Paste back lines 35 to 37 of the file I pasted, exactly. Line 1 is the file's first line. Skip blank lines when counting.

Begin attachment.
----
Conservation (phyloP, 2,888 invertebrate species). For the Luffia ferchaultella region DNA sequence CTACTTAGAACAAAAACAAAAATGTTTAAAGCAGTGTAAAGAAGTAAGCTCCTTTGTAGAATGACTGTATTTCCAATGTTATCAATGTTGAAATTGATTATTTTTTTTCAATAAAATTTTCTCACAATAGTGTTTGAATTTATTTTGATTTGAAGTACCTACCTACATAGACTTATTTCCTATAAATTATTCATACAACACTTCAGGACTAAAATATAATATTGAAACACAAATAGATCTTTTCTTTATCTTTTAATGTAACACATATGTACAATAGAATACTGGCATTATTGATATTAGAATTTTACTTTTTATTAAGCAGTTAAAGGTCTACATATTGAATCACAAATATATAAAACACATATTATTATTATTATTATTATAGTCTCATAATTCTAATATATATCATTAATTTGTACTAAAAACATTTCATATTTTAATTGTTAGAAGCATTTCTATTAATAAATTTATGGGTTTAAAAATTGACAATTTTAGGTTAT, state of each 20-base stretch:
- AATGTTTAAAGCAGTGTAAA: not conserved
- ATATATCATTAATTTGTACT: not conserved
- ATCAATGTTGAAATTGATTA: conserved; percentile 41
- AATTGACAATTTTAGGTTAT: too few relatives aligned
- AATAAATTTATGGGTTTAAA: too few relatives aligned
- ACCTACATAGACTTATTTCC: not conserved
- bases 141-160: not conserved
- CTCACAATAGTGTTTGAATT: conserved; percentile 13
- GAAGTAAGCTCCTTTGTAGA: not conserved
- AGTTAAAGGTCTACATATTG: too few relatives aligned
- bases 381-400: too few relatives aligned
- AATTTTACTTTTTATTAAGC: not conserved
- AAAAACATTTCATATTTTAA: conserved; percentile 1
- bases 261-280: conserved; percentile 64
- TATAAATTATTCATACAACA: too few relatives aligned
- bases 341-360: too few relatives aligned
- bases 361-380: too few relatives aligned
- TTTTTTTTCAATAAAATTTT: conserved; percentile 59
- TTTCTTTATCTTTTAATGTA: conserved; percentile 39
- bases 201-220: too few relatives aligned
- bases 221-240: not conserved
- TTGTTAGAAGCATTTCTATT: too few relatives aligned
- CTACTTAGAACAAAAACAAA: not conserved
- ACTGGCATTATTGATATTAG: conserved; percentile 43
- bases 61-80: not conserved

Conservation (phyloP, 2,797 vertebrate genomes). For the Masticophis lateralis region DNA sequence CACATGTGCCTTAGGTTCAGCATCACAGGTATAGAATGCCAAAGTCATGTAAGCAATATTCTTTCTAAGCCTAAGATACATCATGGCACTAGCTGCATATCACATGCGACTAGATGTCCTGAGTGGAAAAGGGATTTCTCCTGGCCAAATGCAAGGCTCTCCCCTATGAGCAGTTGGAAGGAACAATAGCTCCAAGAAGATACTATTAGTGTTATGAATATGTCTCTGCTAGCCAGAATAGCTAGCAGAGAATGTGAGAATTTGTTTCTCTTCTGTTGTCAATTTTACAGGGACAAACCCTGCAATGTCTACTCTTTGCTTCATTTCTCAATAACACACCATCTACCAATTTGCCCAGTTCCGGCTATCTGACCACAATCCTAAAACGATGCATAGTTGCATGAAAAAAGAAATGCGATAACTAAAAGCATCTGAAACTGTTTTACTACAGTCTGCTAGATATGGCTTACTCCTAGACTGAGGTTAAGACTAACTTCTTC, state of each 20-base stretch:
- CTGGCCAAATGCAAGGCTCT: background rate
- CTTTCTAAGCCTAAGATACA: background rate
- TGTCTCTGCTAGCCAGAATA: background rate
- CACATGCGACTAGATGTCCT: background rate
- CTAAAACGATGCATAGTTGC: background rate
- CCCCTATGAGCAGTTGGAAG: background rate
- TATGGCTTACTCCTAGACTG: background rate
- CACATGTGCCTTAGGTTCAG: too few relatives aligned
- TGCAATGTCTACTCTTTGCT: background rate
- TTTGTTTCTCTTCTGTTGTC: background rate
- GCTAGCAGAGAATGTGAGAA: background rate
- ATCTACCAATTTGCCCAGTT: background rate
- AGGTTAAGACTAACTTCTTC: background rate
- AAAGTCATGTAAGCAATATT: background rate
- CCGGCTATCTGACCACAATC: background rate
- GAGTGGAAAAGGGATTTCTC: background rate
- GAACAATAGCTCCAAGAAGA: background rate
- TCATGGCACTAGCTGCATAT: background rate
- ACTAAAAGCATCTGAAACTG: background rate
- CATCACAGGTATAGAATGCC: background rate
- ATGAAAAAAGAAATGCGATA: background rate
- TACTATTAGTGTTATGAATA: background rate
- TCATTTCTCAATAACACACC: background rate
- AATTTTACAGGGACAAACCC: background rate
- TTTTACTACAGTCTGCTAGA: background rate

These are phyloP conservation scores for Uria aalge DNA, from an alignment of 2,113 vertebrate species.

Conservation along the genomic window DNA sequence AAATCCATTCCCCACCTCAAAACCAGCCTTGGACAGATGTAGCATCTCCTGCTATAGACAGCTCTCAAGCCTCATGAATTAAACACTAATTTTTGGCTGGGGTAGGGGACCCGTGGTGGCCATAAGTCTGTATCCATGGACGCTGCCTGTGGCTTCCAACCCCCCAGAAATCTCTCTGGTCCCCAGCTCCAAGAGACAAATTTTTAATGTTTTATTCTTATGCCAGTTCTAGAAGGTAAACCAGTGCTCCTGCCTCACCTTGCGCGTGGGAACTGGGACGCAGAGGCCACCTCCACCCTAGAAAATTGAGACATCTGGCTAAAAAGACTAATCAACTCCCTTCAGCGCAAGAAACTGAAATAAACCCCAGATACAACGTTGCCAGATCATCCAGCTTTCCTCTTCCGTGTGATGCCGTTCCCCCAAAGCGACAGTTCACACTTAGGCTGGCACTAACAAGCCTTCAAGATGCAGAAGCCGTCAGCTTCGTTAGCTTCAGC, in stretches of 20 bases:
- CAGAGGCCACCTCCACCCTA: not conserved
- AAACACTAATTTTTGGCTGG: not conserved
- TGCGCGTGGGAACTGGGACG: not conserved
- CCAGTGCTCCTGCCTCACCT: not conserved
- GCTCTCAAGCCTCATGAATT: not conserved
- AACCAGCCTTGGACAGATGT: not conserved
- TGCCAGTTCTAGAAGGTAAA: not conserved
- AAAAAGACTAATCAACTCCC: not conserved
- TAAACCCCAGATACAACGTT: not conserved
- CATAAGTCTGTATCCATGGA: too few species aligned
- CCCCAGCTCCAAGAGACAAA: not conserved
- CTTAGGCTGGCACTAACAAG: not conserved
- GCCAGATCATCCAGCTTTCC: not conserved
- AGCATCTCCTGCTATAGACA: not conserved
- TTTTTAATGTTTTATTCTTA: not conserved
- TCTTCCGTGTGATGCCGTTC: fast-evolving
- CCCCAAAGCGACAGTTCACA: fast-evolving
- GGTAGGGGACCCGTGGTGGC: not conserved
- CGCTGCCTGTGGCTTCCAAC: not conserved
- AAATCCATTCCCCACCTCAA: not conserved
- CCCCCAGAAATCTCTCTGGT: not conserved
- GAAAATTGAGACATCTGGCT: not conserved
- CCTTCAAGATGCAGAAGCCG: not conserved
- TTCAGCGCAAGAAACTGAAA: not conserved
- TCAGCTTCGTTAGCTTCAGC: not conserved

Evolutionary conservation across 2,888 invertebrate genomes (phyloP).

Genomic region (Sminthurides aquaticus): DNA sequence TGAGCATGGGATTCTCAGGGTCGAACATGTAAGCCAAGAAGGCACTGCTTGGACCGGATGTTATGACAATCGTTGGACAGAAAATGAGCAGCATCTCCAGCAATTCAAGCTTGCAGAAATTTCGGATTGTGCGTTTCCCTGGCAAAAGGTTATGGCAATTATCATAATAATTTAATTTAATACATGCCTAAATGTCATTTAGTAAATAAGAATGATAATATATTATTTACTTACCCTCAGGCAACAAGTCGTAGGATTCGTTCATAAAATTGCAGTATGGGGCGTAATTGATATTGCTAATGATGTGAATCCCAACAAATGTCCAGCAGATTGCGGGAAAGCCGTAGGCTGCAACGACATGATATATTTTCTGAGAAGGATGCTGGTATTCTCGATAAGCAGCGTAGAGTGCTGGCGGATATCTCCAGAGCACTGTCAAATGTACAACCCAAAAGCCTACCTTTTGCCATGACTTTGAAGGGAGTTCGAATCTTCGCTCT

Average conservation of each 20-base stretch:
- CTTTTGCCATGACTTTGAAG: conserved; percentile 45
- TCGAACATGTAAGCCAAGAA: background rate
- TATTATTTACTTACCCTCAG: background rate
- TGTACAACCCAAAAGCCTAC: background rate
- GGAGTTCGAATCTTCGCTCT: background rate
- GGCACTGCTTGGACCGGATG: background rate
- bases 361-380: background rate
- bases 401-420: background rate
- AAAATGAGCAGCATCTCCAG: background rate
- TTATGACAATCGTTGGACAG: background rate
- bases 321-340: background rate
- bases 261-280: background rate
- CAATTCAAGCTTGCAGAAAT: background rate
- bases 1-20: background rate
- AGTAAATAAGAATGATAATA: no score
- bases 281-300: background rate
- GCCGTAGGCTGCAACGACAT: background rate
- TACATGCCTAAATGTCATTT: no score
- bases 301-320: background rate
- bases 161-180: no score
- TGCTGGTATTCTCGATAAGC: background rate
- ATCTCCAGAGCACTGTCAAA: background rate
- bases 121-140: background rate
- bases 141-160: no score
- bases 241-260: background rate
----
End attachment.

- CACATGTGCCTTAGGTTCAG: too few relatives aligned
- TGCAATGTCTACTCTTTGCT: background rate
- TTTGTTTCTCTTCTGTTGTC: background rate